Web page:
Between all the domains where psychology and coaching can help, sport is one of them that is taking more and more attention nowadays. Newspapers are talking about it and
But what can we concretely work on? I’ll partially answer to this question through this article by explaining you the different types of self-talks that can be used to improve your performance.
What is self-talk?
It simply corresponds to what an athlete says to himself before, during or after his physical activity. This is something that we instinctively do when we insult ourselves after having made a mistake (negative self-talk) or when we cheer ourselves up after having scored a point (positive self-talk). So why would you ask a professional to help you if you already do it by instinct? The effects of self-talk on performance are important, so it’s imperative to use a self-talk that is adequate to your activity and your goals. A self-talk used poorly could damage your performance while one used properly could make miracles. A psychologist will allow you to build a self-talk adequate to all your situations.
Instructive self-talk is focused on instructions concerning specific movements to do, tactics to respect, etc. It can be sentences like « hit the ball strong », « bend your knees when you hit », « get in front of your opponent when he’s close to the basket ». Using self-talk follows the principle that focusing on an adequate thought will bring an adequate behavior, and so, self-instructions of movements, behaviors and attitudes will lead to their execution. A study showed that tennis players using positive instructive self-talk increased their serving performance compared to a group that didn’t use this technique. It has also been shown that using self-talk could increase attentional focus by reducing thoughts not linked to the chosen task as well as orientating focus to a specific stimulus. It also allows to better control cognitive and emotional reactions as well as trigger automatic reactions.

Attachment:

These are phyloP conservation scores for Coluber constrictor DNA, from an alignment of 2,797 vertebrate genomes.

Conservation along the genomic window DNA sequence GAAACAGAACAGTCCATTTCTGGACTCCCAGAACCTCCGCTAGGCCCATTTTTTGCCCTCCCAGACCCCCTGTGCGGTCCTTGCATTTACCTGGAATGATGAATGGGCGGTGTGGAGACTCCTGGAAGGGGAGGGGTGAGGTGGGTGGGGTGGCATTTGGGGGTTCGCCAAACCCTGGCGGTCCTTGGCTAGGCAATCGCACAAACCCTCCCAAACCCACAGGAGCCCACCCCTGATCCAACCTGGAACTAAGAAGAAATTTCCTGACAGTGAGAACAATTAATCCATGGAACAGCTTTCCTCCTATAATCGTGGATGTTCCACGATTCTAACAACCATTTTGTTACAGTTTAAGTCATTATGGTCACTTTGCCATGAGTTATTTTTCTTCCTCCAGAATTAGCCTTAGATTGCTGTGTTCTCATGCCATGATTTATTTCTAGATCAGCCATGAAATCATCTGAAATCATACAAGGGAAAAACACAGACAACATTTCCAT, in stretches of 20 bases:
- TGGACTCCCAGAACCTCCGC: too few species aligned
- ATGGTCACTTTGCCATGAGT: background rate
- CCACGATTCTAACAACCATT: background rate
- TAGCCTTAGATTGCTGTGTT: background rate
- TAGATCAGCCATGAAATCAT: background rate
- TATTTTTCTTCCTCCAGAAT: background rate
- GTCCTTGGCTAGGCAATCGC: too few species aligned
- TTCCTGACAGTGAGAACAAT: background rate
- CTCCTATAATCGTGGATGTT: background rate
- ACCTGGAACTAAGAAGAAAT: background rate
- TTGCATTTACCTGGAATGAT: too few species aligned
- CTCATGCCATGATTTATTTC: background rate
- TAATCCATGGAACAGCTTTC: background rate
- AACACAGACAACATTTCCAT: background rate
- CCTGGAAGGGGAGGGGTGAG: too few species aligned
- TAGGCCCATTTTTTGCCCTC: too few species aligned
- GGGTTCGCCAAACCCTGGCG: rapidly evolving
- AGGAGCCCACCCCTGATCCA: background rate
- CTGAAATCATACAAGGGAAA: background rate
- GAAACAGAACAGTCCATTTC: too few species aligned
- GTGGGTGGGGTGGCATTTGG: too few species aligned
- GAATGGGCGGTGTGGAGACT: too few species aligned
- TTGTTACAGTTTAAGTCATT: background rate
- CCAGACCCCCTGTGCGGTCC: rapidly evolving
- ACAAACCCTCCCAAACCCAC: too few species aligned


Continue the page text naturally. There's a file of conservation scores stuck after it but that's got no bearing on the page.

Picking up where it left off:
Motivational self-talk is more used in order to influence the emotional state of the athlete. It consists in self-addressed “pep talks” and positive injunctions like for example « keep on going, you’re on the right track! » « nobody can stop you » « you can do it! », etc. It has shown positive effects in enhancing motivation, self-confidence as well as for the effort regulation. A study showed that rowers using positive self-talk performed better than those using a negative one. Finally, tennis players significantly increased their self-efficacy feeling as well as their performance.
It’s not worth training all year long if your mental collapse on D-day. The efficiency of psychology and mental coaching in sport is proven, now it’s time for athletes to step in and decide to give as much importance to their mental training than their physical training.
If you want to book a coaching session to work on your stress management, focus, self-talk or the setting of your goals, contact me directly to find a date.